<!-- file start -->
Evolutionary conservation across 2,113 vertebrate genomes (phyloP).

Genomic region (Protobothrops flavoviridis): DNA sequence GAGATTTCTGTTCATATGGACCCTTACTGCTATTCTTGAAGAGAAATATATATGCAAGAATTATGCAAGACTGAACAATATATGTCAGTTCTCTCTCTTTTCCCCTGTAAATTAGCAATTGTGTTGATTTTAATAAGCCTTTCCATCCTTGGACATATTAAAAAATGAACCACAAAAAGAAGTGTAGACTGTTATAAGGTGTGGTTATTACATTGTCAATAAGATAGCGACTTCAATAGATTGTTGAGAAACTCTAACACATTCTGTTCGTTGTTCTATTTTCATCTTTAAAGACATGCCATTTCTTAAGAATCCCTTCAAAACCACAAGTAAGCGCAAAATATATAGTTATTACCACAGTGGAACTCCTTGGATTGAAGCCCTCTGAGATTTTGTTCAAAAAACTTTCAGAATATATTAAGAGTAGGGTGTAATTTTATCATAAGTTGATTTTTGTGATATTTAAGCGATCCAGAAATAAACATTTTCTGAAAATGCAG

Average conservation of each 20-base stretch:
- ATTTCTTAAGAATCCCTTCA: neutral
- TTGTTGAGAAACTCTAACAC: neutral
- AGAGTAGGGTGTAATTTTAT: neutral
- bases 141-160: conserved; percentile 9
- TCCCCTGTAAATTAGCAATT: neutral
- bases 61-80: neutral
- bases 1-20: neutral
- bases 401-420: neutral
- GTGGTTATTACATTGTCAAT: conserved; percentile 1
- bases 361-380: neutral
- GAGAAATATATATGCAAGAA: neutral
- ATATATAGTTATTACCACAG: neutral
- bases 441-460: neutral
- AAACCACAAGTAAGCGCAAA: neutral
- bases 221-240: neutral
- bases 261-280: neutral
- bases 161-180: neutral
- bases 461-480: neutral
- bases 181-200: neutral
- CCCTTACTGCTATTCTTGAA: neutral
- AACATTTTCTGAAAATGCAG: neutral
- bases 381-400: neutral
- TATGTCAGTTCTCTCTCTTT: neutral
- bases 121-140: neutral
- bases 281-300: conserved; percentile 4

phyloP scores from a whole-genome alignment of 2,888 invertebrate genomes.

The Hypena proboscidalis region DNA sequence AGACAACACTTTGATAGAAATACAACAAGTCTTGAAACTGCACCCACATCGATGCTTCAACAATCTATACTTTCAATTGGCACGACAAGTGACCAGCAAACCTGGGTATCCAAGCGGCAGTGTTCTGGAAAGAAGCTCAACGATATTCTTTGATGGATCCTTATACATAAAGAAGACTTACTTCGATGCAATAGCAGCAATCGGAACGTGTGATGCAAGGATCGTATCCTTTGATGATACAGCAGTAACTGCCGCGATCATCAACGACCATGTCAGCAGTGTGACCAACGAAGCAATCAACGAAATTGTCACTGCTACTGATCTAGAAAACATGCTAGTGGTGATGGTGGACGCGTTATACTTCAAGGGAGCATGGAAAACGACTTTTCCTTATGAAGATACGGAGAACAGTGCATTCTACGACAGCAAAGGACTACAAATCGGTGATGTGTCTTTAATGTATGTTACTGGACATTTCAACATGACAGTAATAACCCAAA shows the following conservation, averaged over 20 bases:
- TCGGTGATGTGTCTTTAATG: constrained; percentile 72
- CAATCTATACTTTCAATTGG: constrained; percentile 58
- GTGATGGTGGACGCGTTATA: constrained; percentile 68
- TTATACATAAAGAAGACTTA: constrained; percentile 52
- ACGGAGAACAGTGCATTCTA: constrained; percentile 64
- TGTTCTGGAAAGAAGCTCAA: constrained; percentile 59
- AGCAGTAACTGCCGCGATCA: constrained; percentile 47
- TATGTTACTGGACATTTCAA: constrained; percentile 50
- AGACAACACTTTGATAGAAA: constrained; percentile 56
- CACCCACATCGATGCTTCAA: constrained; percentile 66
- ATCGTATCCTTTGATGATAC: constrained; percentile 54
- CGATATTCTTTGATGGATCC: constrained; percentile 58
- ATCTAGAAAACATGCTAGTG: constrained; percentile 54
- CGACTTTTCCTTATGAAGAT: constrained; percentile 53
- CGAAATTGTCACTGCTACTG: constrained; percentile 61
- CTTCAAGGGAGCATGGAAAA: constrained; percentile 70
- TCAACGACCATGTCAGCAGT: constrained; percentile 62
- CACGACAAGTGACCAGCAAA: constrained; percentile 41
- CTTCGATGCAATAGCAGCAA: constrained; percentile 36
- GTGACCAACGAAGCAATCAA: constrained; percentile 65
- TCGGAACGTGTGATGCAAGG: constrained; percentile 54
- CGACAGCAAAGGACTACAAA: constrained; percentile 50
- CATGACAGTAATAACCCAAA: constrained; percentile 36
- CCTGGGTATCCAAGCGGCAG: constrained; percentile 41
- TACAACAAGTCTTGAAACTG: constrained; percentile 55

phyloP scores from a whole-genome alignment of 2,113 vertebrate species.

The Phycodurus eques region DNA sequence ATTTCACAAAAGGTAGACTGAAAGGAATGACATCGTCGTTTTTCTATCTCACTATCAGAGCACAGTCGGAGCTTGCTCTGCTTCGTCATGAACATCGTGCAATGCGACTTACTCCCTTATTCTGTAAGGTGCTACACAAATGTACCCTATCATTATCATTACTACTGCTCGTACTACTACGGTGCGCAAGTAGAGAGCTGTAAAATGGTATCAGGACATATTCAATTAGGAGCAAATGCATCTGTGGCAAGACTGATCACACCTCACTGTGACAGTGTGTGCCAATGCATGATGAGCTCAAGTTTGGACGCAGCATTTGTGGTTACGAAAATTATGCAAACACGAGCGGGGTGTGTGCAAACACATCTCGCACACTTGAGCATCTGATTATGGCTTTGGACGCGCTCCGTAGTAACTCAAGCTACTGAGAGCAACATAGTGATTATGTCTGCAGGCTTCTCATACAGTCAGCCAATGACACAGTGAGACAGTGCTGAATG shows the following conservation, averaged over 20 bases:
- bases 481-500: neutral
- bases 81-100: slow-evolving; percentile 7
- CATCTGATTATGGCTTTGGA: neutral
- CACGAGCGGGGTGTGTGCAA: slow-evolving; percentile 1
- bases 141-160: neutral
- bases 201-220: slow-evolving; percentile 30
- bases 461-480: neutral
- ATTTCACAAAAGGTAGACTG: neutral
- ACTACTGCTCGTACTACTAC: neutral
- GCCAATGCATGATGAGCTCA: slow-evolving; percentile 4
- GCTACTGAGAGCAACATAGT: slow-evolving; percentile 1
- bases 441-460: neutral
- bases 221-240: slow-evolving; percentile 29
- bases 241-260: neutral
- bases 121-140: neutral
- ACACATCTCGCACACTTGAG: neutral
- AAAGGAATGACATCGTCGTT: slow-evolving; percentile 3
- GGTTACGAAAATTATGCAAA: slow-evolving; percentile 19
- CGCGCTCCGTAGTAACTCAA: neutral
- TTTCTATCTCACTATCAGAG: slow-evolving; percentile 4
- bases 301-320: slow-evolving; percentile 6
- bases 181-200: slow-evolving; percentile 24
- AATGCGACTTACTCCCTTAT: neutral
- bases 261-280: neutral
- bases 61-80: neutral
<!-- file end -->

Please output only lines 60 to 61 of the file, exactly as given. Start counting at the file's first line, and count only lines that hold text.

- CATCTGATTATGGCTTTGGA: neutral
- CACGAGCGGGGTGTGTGCAA: slow-evolving; percentile 1